Enamel Microabrasion: What Is It, How It Works And More (2023 Guide)

If you're looking for a more gentle way to whiten your teeth, enamel microabrasion might be the perfect solution. Read on to learn how it can remove stains and discoloration from the surface of your teeth.

7 min readEnamel Microabrasion: Best Guide

Perhaps you've thought of getting your teeth whitened, but are not ready for dramatic whitening procedures. Or maybe you’re worried about the potential risks of chemical whitening methods. If that's the case, you may want to consider enamel microabrasion as a way to get your teeth looking brighter and whiter without taking drastic measures.

Especially if you're looking for a mild whitening option or have sensitive teeth, this procedure could be the perfect choice. Keep reading to discover more about enamel microabrasion, what it involves, and the benefits of this mild dental treatment!

What Is Enamel Microabrasion: A Quick Look

Enamel microabrasion is a dental procedure used to correct minor surface irregularities, discoloration, and other damage to the teeth.

The treatment involves using a small amount of chemicals and an abrasive material, such as diamond dust or aluminum oxide crystals, to gently sand away small amounts of enamel from the tooth’s surface. It can help improve the appearance of your smile by removing staining and blemishes from the teeth without damaging them further.

In comparison to teeth whitening, it is a more mechanical rather than chemical procedure. As such, it’s much gentler on the teeth and gums. Think of it like this: it’s like removing wallpaper from a wall and sanding it down to prepare it for a fresh coat of paint.

In this case, the old wallpaper is your old enamel, while the sanding and prep process is to restore tooth enamel to give it a chance to shine again.

Who Is Enamel Microabrasion For?

Enamel microabrasion is typically used in less serious cases of tooth discoloration. Here are some of the most common reasons why people opt for this treatment:

  • Mild to moderate cases of discoloration or staining
  • Surface discoloration from smoking or consuming staining foods and drinks such as coffee, tea, and red wine
  • Excessive fluoride use resulting in unsightly white spots on the teeth
  • Minor enamel defects, such as pitted or eroded enamel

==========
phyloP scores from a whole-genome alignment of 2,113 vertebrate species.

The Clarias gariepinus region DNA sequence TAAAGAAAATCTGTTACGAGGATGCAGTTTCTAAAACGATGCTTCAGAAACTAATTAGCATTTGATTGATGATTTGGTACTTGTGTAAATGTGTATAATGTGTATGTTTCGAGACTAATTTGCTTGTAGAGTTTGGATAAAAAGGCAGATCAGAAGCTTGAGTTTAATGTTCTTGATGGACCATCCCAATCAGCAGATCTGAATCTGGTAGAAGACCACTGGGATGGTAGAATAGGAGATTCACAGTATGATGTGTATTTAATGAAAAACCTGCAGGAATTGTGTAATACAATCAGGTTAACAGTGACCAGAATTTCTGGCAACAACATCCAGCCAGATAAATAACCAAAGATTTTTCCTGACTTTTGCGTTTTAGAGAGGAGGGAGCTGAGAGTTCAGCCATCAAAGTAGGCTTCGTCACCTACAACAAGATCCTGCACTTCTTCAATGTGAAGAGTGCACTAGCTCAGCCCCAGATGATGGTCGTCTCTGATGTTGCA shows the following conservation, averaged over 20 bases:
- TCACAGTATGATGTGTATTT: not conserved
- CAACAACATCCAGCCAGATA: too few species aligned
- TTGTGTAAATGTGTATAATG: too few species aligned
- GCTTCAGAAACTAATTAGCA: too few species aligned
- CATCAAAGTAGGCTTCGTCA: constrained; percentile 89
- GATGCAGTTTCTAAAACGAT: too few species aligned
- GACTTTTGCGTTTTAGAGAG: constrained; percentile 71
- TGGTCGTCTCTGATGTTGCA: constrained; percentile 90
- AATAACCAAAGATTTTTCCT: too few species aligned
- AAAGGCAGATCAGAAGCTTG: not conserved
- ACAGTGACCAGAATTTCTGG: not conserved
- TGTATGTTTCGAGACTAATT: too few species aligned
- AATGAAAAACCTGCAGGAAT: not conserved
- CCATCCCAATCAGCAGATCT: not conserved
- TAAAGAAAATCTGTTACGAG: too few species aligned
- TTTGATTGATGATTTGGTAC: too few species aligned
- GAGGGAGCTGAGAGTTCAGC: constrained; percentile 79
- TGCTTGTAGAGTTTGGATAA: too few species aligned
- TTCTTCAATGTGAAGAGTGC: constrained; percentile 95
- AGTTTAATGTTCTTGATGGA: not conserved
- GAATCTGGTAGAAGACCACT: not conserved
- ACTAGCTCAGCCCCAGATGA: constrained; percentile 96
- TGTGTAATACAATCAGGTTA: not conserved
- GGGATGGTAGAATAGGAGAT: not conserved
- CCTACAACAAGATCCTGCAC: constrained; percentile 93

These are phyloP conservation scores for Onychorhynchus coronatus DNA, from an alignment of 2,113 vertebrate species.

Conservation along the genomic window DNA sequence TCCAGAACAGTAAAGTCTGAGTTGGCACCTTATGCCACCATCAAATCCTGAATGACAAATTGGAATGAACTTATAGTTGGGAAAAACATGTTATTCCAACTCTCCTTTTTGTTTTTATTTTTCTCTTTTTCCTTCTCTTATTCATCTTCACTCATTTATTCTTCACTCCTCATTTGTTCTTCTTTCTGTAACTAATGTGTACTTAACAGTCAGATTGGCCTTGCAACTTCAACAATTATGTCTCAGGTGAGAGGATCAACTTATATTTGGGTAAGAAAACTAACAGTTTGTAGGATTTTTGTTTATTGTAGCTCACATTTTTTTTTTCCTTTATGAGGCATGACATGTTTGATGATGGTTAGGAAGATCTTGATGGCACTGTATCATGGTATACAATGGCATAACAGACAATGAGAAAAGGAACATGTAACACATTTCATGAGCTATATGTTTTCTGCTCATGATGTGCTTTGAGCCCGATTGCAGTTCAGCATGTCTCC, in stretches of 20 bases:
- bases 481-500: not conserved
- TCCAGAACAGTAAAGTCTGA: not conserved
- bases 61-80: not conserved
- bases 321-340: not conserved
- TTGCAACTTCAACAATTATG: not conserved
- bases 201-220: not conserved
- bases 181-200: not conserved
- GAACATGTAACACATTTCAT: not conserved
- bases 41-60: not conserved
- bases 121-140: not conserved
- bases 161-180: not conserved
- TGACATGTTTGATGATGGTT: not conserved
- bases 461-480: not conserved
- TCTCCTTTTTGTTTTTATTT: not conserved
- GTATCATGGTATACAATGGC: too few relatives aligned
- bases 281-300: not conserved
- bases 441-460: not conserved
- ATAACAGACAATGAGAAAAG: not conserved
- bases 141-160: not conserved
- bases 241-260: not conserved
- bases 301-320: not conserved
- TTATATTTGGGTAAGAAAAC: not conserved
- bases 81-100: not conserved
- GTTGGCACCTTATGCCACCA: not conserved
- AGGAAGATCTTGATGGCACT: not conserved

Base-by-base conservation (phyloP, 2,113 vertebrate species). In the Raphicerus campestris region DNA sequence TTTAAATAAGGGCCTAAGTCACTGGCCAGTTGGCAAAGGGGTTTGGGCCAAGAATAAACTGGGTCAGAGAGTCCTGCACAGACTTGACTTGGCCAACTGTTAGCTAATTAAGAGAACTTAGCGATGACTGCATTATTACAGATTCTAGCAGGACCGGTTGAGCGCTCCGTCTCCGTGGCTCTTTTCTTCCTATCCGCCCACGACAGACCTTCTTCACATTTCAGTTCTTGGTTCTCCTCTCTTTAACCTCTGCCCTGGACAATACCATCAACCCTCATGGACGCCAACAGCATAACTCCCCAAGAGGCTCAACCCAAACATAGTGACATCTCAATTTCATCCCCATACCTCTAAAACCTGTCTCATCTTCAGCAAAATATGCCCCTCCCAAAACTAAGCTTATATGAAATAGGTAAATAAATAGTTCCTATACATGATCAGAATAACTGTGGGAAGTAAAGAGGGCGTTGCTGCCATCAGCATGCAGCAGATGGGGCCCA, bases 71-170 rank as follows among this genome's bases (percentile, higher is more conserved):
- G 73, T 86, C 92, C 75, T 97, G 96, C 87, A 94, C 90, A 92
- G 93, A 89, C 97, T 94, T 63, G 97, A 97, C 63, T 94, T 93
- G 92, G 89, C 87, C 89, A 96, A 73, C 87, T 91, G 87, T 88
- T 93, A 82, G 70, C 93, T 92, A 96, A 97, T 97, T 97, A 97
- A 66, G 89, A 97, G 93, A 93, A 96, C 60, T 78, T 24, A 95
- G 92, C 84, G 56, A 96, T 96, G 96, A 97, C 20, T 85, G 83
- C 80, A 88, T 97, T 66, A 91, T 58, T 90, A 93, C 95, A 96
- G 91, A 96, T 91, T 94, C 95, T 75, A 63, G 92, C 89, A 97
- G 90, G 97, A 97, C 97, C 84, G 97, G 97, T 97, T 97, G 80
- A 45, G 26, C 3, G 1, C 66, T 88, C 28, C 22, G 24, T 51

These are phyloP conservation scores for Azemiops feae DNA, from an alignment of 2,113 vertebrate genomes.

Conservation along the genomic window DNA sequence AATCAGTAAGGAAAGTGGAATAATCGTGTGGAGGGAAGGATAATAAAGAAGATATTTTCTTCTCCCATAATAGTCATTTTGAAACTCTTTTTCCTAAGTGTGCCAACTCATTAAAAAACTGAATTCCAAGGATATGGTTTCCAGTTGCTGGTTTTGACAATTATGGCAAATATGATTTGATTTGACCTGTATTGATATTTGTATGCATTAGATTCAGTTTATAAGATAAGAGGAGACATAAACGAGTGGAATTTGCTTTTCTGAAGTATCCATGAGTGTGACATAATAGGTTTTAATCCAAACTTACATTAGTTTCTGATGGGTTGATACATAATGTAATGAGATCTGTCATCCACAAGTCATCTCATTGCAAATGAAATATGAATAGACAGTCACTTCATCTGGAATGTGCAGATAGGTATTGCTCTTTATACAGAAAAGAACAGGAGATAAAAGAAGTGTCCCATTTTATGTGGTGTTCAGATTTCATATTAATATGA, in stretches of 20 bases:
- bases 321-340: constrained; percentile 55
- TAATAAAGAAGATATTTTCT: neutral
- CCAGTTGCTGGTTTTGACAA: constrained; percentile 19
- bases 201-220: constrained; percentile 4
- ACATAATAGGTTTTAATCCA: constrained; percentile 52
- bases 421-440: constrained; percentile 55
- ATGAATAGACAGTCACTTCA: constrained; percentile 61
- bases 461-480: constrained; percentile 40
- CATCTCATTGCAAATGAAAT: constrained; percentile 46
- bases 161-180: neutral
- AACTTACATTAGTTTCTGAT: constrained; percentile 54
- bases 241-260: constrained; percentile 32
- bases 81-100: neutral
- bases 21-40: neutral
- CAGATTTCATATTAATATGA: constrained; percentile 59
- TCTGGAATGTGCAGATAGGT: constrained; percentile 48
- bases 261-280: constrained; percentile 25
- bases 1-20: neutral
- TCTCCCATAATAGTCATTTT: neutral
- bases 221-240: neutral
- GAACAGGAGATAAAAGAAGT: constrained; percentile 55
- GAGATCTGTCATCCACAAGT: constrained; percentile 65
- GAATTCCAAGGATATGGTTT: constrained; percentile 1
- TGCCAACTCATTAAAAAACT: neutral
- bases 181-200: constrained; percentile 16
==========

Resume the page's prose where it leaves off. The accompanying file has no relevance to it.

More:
• Stains caused by certain medications, such as tetracycline antibiotics
  • To remove some types of dental plaque and calculus (hardened plaque)

If you’re looking to make minor changes to your smile, enamel microabrasion is a safe and effective option. On the other hand, it’s not suitable for people with deep stains, severe enamel thinning, or large cavities. In these cases, other treatments, like veneers or crowns, may be recommended.

Is Enamel Microabrasion Healthy?

The good news is that enamel microabrasion is a safe and effective way to improve the appearance of your teeth. Studies show that microabrasion is considered a conservative treatment as the procedure doesn’t require any overly harsh chemicals, and enamel wear is minimal.

Any surface changes on the enamel that happen as a result of enamel microabrasion treatment are shown to be easily restored by saliva, testifying to the safety of the procedure. It’s important to note, however, that enamel microabrasion is only suitable for minor tooth discoloration. For more serious staining, you may need to consider other whitening options.

Enamel Microabrasion Procedure

Your dentist will begin the procedure by cleaning your teeth and removing any plaque and food particles. A protective gel will also be applied to protect your gums before any abrasive material is used. This helps ensure that your gums remain healthy during the process. In addition, your dentist will be able to accurately determine the amount of enamel that needs to be removed in order to achieve the desired result.

They’ll then use a special device to apply the abrasive and acidic material onto your teeth. The dentist will carefully work on each individual tooth, gently rubbing the material into the surface of the enamel in small circular motions. The abrasive action helps to remove staining and discoloration from the teeth by breaking up pigments that have become trapped in porous areas of enamel.

Once all of your teeth have been treated, the dentist will smooth your enamel out and clean your teeth with a sensitivity toothpaste.

Enamel Microabrasion Side Effects

The side effects of enamel microabrasion are typically minor. You may experience sensitivity in your teeth, but this should subside within a few days. It can also take some time for the outer layer of your enamel to rebuild itself and mineralize after the procedure.

In some cases, due to the abrasion of the enamel, the underlying dentin may make the tooth appear slightly yellow, but this can be addressed with a whitening agent.

How Long Does An Enamel Microabrasion Procedure Take?

An enamel microabrasion procedure typically takes no longer than an hour. During the appointment, your dentist will apply the abrasive material to your teeth and then use a special polishing tool to buff away any stains or discoloration. The results of enamel microabrasion treatment are usually immediate, although you may need more than one session depending on how much staining needs to be removed.

Enamel Microabrasion Before And After

Here’s a snapshot of what enamel microabrasion looks like before and after the procedure.


Those with teeth that are slightly stained, discolored, or have minor surface irregularities may consider getting enamel microabrasion. Other common issues might include white lines or pits from dental fluorosis.


The procedure will leave the surface of your teeth glossy and shiny and not only help to improve the look of your teeth but the texture and feel as well. For example, it can help reduce tooth decay by smoothing out your enamel. This means that bacteria won’t be able to stick as easily, which can help prevent cavities.

Benefits Of Enamel Microabrasion

There are many advantages to getting enamel microabrasion. Here are a few:

  • It’s an effective and safe way to remove surface discoloration and staining from your teeth, including those caused by smoking or drinking dark-colored beverages such as tea and coffee.